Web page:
Biometrics seems to be a modern day technology, but its concept was actually applied as far back as the fourteenth century. Chinese merchants used fingerprinting during the fourteenth century to identify children (Osborn, 2005). In 1890, Alphonse Bertillon developed a form of biometrics known as anthropometrics. Anthropometrics is a method of identifying individuals based on precise measurements of their body and physical descriptions. This method fell out of use when it was discovered that multiple individuals could share the same body measurements. (“Biometrics History,” 2006) Early in the 20th century, an applied mathematician named Karl Pearson used statistical history and correlation to biometrics research. Signature biometric authentication was developed during the 1960’s and 1970’s, marking a huge breakthrough in behavioral biometrics. (Osborn, 2005) Also during this time, the FBI pushed for automating their fingerprint recognition process. This automation was the start of modern day biometrics, a combination of the biometrics process with information technology. During the 2001 Superbowl in Tampa, Florida, face recognition software was installed at the stadium to identify known criminals. (“Biometrics History,” 2006) Post 9/11 terrorist attacks, there was a huge push by the U.S. government to implement biometrics on a large scale. The government began installing facial recognition hardware and software in airports to identify suspected terrorists. (Osborn, 2005)
Generic Biometric System
While there are many biometric technologies in use today, and many more being invested in and researched on, they all share a similar process flow (Yun, 2003). The following image is a basic block diagram of a biometric system:
Source: (Yun, 2003)
The process always starts with some type of sensor device. This is what captures the biometric information. The capture information is then sent through a processing phase. Here the information is cleaned up, noise is removed, and the important data is enhanced. The processed data is then put together to form a template. A template is what represents the biometric data within the system. If it’s the first time the individual is using the system, the template is stored within the system. Otherwise, the generated template is compared against an already stored template during the matching process. If the biometric technology is operating in a verification mode, the generated template is matched against a specific stored template. If the technology is operating in an identification mode, the generated template is matched against a list of stored templates. If the matching process yields a positive match, then the individual is granted access to the application device. (Yun, 2003)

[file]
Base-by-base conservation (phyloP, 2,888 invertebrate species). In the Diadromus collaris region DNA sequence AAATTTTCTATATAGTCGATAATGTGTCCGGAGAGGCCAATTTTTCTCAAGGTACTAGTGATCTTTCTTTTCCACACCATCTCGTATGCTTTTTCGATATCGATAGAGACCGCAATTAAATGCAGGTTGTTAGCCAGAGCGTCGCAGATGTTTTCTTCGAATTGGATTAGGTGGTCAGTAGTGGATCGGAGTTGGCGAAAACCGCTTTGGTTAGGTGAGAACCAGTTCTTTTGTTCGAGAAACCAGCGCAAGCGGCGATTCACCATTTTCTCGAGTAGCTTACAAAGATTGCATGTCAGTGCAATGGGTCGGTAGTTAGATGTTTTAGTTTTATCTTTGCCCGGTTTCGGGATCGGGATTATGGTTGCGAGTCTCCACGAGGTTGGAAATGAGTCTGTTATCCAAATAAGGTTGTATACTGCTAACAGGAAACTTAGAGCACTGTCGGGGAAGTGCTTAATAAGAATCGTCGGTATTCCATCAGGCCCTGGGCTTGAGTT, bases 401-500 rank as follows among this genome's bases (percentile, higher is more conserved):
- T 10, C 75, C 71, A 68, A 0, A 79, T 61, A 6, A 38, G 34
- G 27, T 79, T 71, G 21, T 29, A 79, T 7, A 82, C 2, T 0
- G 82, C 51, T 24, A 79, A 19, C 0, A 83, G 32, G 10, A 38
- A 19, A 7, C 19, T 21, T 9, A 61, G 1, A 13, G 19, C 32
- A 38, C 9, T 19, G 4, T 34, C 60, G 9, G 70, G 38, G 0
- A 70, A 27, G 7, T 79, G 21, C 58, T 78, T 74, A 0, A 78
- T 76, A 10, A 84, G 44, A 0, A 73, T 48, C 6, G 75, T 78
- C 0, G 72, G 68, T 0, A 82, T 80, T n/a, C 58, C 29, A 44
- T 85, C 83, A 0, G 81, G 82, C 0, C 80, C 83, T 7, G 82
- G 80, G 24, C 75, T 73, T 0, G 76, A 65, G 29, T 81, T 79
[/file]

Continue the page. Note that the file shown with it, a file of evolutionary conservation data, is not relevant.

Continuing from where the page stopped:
Current Global Biometric Market
It is important to consider the prevalence of biometrics. Although it may seem futuristic, biometrics is being used in countries all over the world. According to Prabhakar, Pankanti, and Jain, biometric applications fall into three main categories: commercial, government, and forensic. The commercial category includes applications used in e-commerce, banking, and social networking sites. Governments use biometrics for driver’s licenses, immigration control, and e-passports. Forensic applications include devices used in criminal investigation and prisoner identity control. (Prabhakar, Pankanti, & Jain, 2003)